Said & Done

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Saturday, December 6th, 2014
Said & Done New

A veritable host of TCDLA members and allies showed up at the SOAH hearing to voice opposition to a proposed rule change. This included—but was not limited to (as many others gave their time and support to other speakers)—Andrew Forsythe, David Frank, Bennie Ray, Gary Trichter, Betty Blackwell, Armando Peña, Bradley Hargis, and John Armstrong in Austin; Charles Stanfield, Grant Scheiner, Doug Murphy, Tyler Flood, Wes Rucker, Jon Stephenson, Michael Peña, Bo Hoppman, Justin Harris, Lisa Shapiro, Darla McBride, Damon Parrish, Patricia Cantu, Ron Morgan, Todd Leffler, Mark Metzger, and Ruth Meschall in Houston; Larry Boyd and Chris Hoover in Dallas; David Guinn and Charles Mayes in Lubbock; John Fox, Leah Bates, and Robert Pickens in San Antonio; Dustin Trammell in Fort Worth; and many more whose names weren’t recorded. A big kudo on this united effort to thwart bad law.

Kudos to the foursome of Bobby Mims, Jason Cassel, Gerry Byington, and Melinda Carroll, a capital team that has been together for more than 10 years. They pled John Grimes V to a 35-year sentence for murder. The state waived the death penalty in August and at the beginning of voir dire waived capital and settled for 35 years (State of Texas v. John Grimes V, Cause 007-0188-14 in Smith County). Bobby asserts that it was an awesome investigation on facts by investigator Carroll and thorough and complete mitigation investigation by Byington, insisting the lawyers “just held their hand.”

Nicole DeBorde sends along kudos to Nancy Bunin, who is representing a client pro bono in the civil commitment court. Despite being threatened by the AG with criminal prosecution for having the audacity to represent the accused, Nancy first prevailed against the AG’s challenge to her “authority” to represent her client, then prevailed in having the judge recused from the case. Nicole says that the evidence in the recusal hearing consisted of a video Nancy obtained, along with newspaper articles, quoting Seiler making some shockingly biased comments about his perceived role. Nicole also notes that special thanks are due to Nick Hughes for providing amicus briefing and argument on behalf of TCDLA; the Strike Force, which was given the opportunity to be heard concerning the threats against Nancy; Bill Savoie, who testified; and Josh Zeintek, who showed up in support of Nancy. Thanks to all involved for their commitment to justice.

Carlos Garcia passes along information on credit due in El Paso to attorneys Joe and Josh Spencer (father and son) and Luis Gutierrez, who won a major victory for their client, Daniel Villegas. Mr. Villegas was convicted in 1995 and sentenced to life in prison for the shooting deaths of two persons in 1993. He was 16 at the time. His case was overturned on IAC grounds. Although not a death penalty case, of interest is Mr. Villegas’ contention that his confession was coerced, including physical violence and threats. Four psychologists who examined Villegas after his arrest all determined he gave a false confession because he was tired and “told them what they wanted to hear.” A district judge agreed and suppressed the confession produced during the interrogation. According to an article in the El Paso Times, district attorney Jaime Esparza is moving forward with the case. Kudos to Joe, Josh, and Luis for their efforts seeking redress after nearly 20 years.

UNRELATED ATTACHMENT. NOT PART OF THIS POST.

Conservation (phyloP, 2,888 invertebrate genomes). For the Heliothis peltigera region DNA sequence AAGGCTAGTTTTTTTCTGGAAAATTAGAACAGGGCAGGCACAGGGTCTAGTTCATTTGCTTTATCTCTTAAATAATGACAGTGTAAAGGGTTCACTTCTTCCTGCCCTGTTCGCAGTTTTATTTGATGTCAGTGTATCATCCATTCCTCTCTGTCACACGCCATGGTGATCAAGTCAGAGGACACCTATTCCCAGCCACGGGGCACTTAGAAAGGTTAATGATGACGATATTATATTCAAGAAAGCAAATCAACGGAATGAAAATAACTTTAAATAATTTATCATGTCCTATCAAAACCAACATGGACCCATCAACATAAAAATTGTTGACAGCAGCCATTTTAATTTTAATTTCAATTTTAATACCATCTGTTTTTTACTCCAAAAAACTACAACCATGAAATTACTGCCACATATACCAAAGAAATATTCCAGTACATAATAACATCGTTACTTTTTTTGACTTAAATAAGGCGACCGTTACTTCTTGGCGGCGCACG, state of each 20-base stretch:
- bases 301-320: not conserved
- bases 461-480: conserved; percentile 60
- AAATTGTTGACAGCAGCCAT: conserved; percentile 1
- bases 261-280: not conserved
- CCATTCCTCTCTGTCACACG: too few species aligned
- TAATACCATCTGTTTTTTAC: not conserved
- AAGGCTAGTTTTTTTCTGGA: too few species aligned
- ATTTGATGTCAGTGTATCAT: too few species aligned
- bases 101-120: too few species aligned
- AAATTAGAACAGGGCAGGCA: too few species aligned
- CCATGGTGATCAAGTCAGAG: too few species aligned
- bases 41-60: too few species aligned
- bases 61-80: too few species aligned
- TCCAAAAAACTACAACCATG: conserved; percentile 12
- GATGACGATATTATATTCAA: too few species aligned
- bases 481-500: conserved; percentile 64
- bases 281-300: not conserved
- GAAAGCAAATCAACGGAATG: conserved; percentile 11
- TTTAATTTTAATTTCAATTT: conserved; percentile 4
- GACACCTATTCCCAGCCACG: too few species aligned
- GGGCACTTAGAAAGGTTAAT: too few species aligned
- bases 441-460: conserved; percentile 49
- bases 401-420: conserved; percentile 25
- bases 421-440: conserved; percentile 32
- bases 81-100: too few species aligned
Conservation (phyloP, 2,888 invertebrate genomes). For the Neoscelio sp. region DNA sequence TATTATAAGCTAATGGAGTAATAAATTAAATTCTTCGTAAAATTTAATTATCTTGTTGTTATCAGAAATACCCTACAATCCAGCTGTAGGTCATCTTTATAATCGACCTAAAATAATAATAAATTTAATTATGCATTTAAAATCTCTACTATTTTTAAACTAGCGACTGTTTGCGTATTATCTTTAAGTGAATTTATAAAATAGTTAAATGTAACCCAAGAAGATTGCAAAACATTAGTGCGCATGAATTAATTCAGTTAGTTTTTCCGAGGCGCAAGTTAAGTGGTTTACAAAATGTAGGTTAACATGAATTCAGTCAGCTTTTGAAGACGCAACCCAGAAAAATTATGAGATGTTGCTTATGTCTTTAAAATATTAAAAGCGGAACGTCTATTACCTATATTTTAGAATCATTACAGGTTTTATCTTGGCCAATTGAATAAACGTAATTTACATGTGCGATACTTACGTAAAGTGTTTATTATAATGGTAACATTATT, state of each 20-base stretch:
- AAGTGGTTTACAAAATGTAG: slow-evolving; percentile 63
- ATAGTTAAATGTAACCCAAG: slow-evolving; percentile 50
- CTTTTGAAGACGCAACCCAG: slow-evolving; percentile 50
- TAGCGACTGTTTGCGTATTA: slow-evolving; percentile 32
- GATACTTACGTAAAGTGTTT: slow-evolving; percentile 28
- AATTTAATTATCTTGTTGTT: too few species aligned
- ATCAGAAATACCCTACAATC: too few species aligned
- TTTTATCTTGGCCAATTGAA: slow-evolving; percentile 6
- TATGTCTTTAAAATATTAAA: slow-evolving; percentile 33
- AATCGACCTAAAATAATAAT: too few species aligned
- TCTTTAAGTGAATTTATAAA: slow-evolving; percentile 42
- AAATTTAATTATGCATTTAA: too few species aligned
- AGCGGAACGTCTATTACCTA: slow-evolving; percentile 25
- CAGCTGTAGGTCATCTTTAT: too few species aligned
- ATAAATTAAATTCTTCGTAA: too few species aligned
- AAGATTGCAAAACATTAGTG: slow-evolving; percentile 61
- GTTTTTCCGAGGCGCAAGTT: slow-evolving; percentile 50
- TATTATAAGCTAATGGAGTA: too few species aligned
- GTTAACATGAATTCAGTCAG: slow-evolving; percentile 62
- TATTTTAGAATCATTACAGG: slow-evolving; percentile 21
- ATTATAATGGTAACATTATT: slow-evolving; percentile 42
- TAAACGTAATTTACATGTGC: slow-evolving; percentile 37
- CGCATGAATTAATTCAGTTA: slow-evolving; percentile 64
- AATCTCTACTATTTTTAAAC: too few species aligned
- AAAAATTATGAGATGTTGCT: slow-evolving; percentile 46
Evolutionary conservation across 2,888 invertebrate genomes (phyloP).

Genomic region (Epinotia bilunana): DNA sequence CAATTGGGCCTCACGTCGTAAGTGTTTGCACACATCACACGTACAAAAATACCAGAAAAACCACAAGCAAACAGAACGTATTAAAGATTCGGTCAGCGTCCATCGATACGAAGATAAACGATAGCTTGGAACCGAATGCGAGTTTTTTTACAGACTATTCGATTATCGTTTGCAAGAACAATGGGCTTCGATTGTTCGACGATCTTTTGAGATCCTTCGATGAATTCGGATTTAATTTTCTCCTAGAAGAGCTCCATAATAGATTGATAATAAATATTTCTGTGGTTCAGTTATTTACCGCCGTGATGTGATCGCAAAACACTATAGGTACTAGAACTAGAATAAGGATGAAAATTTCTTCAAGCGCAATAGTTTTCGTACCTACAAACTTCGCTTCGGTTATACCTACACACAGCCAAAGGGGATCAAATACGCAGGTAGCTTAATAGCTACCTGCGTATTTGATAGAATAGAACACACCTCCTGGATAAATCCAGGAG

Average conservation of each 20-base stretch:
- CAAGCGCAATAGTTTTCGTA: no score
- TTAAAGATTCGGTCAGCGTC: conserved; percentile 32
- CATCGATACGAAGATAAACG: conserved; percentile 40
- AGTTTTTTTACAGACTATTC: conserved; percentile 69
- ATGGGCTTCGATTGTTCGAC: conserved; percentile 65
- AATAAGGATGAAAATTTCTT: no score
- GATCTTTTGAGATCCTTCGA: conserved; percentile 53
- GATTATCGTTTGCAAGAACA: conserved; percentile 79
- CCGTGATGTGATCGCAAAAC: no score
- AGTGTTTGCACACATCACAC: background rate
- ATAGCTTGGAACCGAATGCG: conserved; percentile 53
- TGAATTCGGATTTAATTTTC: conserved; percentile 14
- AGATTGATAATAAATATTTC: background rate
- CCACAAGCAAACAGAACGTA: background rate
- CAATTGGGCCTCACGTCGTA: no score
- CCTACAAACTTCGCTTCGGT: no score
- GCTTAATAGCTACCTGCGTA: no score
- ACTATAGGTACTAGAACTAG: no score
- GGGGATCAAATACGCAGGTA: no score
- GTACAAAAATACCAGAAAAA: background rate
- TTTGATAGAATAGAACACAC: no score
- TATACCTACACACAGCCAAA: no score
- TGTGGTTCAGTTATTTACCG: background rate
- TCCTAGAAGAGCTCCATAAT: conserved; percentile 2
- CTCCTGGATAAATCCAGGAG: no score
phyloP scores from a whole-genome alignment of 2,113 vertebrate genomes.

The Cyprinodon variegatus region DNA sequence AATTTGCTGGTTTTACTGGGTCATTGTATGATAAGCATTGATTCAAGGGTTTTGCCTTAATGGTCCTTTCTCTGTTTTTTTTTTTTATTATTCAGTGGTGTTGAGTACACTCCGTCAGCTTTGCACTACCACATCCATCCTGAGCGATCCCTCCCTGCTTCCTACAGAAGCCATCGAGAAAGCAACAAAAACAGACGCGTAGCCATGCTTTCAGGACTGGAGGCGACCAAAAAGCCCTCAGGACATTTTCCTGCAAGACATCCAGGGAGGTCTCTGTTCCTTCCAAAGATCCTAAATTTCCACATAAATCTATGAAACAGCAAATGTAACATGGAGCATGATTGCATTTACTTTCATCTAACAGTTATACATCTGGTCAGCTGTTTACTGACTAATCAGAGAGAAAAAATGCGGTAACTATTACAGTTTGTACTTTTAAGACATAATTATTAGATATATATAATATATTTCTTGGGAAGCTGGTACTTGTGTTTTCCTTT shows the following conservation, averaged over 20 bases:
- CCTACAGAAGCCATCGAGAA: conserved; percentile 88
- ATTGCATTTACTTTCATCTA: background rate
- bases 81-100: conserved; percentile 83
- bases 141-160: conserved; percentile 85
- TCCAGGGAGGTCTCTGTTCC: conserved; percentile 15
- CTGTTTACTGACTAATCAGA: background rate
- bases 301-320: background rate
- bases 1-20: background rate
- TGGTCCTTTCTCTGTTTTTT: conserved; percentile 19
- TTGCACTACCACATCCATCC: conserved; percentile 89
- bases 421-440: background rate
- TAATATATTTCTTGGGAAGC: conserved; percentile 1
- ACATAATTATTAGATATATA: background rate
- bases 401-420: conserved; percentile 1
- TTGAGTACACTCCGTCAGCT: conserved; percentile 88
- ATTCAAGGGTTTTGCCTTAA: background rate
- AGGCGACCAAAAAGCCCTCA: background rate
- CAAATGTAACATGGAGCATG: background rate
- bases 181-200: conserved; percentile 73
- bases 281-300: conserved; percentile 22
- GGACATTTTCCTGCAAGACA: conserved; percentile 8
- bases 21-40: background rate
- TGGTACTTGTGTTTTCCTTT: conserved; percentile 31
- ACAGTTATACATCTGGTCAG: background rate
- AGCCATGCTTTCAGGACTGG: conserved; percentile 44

Kudos go out to Heather Barbieri and Darlina Crowder, who after a one-week trial in Collin County on a Continuous Sexual Assault of a Child heard the two-word verdict on all counts. Their client, facing 25 to life in prison, was also acquitted of the lesser-included offenses of Aggravated Sexual Assault of a Child and two charges of Indecency by Contact. D was a stepfather who required a stepdaughter to be punished more than she thought was appropriate, which led to the outcry (she later recanted, then re-affirmed). Good work by our TCDLA stalwarts.

Kudos also to the SMU Dedman School of Law, recognized by the Texas Access to Justice Commission with the with the 2014 ATJ Law School Commitment to Service Award for its “truly extraordinary” longstanding legal assistance to the poor. The school was “unanimously selected” for “actively educating its students about access to justice issues, carrying forward one of the finest traditions of the legal profession in Texas,” said TAJC executive director Trish McCallister.

Ken Murray, Capital Trial Project Director, sends along high praise for the Regional Public Defender for Capital Cases, which had, as he noted, a very good week (“and that is an understatement”). They obtained plea agreements in multiple capital murder cases and waivers in two others: Congratulations go out to Dennis Reeves and his team in the Richard Carr case out of Yoakum County (involving 2-year-old victim), to Maxwell Peck and his team in the Adriana Perez case out of Wheeler County, and to Maxwell Peck, Rob Cowie, and the entire Andrew Johnson team, who obtained a plea to LWOP. Kudos also go out to James Drummond and to Anna Jimenez, Keri Mallon, and their RPDO team for obtaining a waiver in the Tashawna Caldwell case in Atascosa County. As Ken says: “That is 3 pleas and 2 waivers in a matter of days. The RPDO is doing something right!” Great work by all involved.

Said & Done November 2014-1